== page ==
Sunday, September 7, 2008

Baba Ghanoush (Babagannuc)

The main ingredient of this dish is eggplant. Eggplant is a purple and fleshy vegetable that was widely used in the cuisine of the Ottoman Empire. To this day, eggplant is one of the major vegetables used in Turkish cuisine, especially in the summer months. Eggplant is mainly used in the following Turkish dishes and appetizers: İmam Bayıldı, Karnıyarık, Babagannuc, Hünkar Beğendi, Dolma and etc. Creating a main dish out of this vegetable alone is possible in so many different ways. Eggplant is perfect for vegetarians as it can be cooked without meat in so many ways. In Turkey, we use small to medium sized eggplants, however here in the States you may only be able to find the large, fat eggplants which are not as tasty. I am lucky to live in Houston where I have absolutely no trouble finding the right sized eggplants as well as other hard to find ingredients. When I lived in the Northeast and the Midwest, it was more difficult to find many ingredients used in Turkish cooking including the right sized eggplants! Also, nowadays stores have green and white eggplants available which I am not very familiar with and have not tried them yet.

This particular dish (Babagannuc) can be made in various ways in different parts of Turkey and the Middle East. In other Middle Eastern countries and in some parts of Turkey, tahini(paste of ground sesame seeds) is added to the Babagannuc. I grew up with this particular recipe (without tahini) and I just love it! This dish will have your taste buds dancing.

6-7 medium eggplants
3 red bell peppers (optional-you may use only green peppers)
2 green pepper (cubanelle or long peppers preferred)
4-5 small tomatoes
3-4 cloves garlic (crushed)
1/3 cup olive oil
1 tbsp pomegranate molasses or 2 juicy lemons
Pinch of salt
A few sprigs of flat leaf parsley

Heat your oven broiler. Wash the vegetables and dry them. Poke 3-4 small holes in the eggplants with a knife, so that when they are in the broiler, they do not explode. Arrange the vegetables in a large tray and place under the broiler. Broil the veggies until they are thoroughly cooked. Remove from the broiler and cool. Once the vegetables are cooled, peel and dice and place in a large bowl. There will be some juices from the vegetables in the tray that was in the broiler. I always add it back to the dish since I do not want to throw away all those vitamins and good taste! Chop the crushed garlic and add to the newly chopped vegetables. Sprinkle some salt. Add olive oil and the molasses or lemon juice. Mix well and adjust the salt based on your taste. Garnish with flat leaf parsley. Enjoy as an appetizer or light lunch with any kind of bread.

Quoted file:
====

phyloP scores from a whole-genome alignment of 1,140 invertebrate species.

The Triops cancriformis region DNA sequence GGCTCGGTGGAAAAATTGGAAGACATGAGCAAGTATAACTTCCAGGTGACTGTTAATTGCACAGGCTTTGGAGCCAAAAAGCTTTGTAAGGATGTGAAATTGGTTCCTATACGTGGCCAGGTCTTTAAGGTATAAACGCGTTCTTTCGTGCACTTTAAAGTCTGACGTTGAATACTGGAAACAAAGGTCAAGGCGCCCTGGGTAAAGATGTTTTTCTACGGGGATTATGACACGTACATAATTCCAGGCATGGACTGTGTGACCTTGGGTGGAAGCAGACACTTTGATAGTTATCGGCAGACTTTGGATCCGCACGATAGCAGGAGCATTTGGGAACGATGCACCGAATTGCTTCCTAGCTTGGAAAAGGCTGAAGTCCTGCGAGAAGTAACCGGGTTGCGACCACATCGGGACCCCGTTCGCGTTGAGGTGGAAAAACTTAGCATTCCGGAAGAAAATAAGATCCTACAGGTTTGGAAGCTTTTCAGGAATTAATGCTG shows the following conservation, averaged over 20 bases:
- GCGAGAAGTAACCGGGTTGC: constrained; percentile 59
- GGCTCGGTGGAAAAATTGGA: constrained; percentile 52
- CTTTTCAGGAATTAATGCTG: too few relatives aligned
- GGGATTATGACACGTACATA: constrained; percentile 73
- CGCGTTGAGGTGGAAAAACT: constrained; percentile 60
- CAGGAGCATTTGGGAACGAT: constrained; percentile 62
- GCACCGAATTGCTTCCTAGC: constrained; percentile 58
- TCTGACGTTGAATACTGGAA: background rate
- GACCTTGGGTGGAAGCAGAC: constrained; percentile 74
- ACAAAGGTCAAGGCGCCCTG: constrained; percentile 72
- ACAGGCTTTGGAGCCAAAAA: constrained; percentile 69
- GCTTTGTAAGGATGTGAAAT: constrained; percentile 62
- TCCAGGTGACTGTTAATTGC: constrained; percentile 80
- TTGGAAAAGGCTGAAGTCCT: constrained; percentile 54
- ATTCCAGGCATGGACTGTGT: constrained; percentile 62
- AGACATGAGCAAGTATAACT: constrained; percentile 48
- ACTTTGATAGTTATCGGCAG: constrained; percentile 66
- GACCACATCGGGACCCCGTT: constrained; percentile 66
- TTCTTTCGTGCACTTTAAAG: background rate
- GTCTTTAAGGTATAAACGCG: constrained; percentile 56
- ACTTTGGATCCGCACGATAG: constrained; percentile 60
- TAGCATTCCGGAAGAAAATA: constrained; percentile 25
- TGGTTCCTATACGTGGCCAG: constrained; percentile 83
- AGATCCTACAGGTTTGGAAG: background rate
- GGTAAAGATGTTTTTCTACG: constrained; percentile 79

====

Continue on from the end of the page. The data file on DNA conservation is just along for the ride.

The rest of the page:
Note: When selecting the eggplants, do not purchase the huge oversized eggplants. Their seeds are way too large and not as tasty. I prefer to use the smaller eggplants which are much fresher and tastier. Originally, this recipe is done with green peppers, but I made a change this time and added mostly red bell pepper. You may do either one. Usually, lemon juice is used and if you like to try new things, you may want to try it with pomegranate molasses which can be found in Middle Eastern stores.


Passionate About Baking said...

Sounds absolutely finger-licking good! I love Turkish look forward to browsing your blog.
Cheers Deeba

Mediterranean Turkish Cook said...

Thanks for visiting my blog Deeba! I hope you enjoy it.

Summer said...

really nice blog!! i can see the similarities between our cooking (arabic) and yours...the names maybe different but we both use the basic same ingredients... i have included baba ghanoush recipe on my blog but with tahini...many contacted me that this is the worng name for the dish but is delicious no matter how you prepare it!!! thanks for sharing your recipes and delicious food with everyone.

Mediterranean Turkish Cook said...

Hi Summer,

Thanks for your comments on my blog. Definitely there are similarities in Arabic and Turkish cuisines as we are all in the same region. Many Turks include tahini in baba ghanoush also, but as you said, who cares about the long as it tastes great!